Re-installing XP on a new PC

  jaimie 18:44 26 Jun 2006
Locked

A couple of weeks ago I asked the question about re-installing XP on a new comp. The scenario is this: I build first M/C about three years ago with OEM copy of XP from my supplier (CCL). All goes well until the Mobo failed a couple of weeks ago, beyond economic repair. I purchase a bare bones system which comes with everything exept the hardrive, I install the old HDD into the new system and of course windows isn't having any of that. Repair consol failed to work so I formatted the drive and re-installed my licenced copy of XP. I activated the copy and registered it with MS and all works fine except it won't use windows update, it tells me there is a problem. I call MS to explain and am told rudly that if I'd read the licence agreement I would know that with OEM copies, windows XP dies with the motherboard and I have to purchase a new copy of XP to get the updates! rip off or what? I can't see why this should be, I bought it, I activated it, I should be able to use it. I can use it as it is but without SP2. What do others think about this?

Jaimie

  xania 19:31 26 Jun 2006

Sorry, but that's quite correct. OEM is tied to the motherboard - I'm surprised that it even allowed you to activate it.

  citadel 19:36 26 Jun 2006

I thought everyone knew this, that is why it costs so much less than the retail box.

  baldtaco 21:54 26 Jun 2006

“I have to purchase a new copy of XP to get the updates! rip off or what?”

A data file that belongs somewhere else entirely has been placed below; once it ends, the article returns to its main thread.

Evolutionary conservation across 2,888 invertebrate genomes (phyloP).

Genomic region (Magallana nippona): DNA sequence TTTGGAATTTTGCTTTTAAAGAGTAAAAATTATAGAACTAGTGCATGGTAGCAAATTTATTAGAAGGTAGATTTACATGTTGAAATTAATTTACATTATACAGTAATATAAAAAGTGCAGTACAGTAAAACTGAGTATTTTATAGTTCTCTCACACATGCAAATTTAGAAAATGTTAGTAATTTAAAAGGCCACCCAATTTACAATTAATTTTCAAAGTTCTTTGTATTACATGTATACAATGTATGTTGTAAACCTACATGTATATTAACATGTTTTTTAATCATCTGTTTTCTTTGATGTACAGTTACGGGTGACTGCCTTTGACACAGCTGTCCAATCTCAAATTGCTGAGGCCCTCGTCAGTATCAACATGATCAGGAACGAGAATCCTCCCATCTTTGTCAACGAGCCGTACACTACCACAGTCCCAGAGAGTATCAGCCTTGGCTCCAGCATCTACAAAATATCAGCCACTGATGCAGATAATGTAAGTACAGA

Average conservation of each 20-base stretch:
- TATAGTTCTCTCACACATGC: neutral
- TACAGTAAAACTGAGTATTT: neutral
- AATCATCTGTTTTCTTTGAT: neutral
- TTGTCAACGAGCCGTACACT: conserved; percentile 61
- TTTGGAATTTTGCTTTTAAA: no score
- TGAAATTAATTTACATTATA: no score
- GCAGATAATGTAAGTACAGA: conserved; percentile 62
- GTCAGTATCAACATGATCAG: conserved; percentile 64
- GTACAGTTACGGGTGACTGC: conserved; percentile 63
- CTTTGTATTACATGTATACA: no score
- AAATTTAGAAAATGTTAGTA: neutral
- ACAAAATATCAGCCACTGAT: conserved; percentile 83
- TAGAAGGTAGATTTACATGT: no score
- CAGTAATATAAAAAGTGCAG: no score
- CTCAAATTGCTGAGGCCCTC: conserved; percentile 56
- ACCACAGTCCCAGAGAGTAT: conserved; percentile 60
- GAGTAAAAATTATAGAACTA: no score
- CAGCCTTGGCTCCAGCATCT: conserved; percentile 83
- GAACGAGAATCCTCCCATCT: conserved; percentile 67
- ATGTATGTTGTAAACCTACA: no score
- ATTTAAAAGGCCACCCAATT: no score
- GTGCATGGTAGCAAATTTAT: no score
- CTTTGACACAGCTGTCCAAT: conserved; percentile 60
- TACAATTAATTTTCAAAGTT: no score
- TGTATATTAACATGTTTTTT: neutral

Nah, nah, nah amigo. Nuts to that, and to that vile bit of slimeware WGA. [Windows Genuine Advantage – “Genuine Advantage is Microsoft spyware” - click here or the 17 page zdnet exposure exposure of the filth - click here )

SP2 is pretty much ubiquitous. That shouldn’t present too much of a problem and surely doesn’t require M$ in the mix.


After that you have a few options open to you, but I would recommend raptor’s excellent AutoPatcher fighting out of neowin - click here


Essentially, you ‘must’ use a full update, and then top up with subsequent updates. A good example would be from this mirror - click here .

1] First bag the April full. Installing that on the first loop is really an unzipping to a folder thing that gives you desktop shortcuts and whatnot. Then you really run it. It scans your machine in the way you would expect the conventional update route to do [this is why the download was so large]. I will offer you choices for all the critical updates since SP2 + the recommended + plus all the power toys.

2] Leaving the April full where it is get the May update. Install this on top of April. The rest will be familiar.

3] Rinse and repeat for June and the impending.


Note: The WGA filth is in the June update, and is set to off by default.


Hope this helps.

  DieSse 22:26 26 Jun 2006

Read this click here

I beleive that you can do this under the terms of the EULA - and they are being over-officious. It seems from several places that a replacement of a mother board UNDER WARRANTY is allowable under the EULA - and you should contact them again and tell them that what you have done is replaced a board under warranty, under the allowed terms of the EULA and that you can provide proof of the warranty replacement if they wish to see it.

  DieSse 22:29 26 Jun 2006

PS - if however it is an UPGRADED motherboard, then it is clear that you can't transfer the copt of XP.

Sorry but I misread your time period first time through.

  jaimie 18:06 28 Jun 2006

Thanks to all who replied, you have given me a lot to think about, I am studying baldtaco's information and will go down that route.

Thanks again everyone and mayby I should look at Linux!

Jaimie

This thread is now locked and can not be replied to.

Elsewhere on IDG sites

Alienware 17 R4 2017 review

These brilliant Lego posters show just what children's imaginations are capable of

Mac power user tips and hidden tricks

Comment réinitialiser votre PC, ordinateur portable ou tablette Windows ?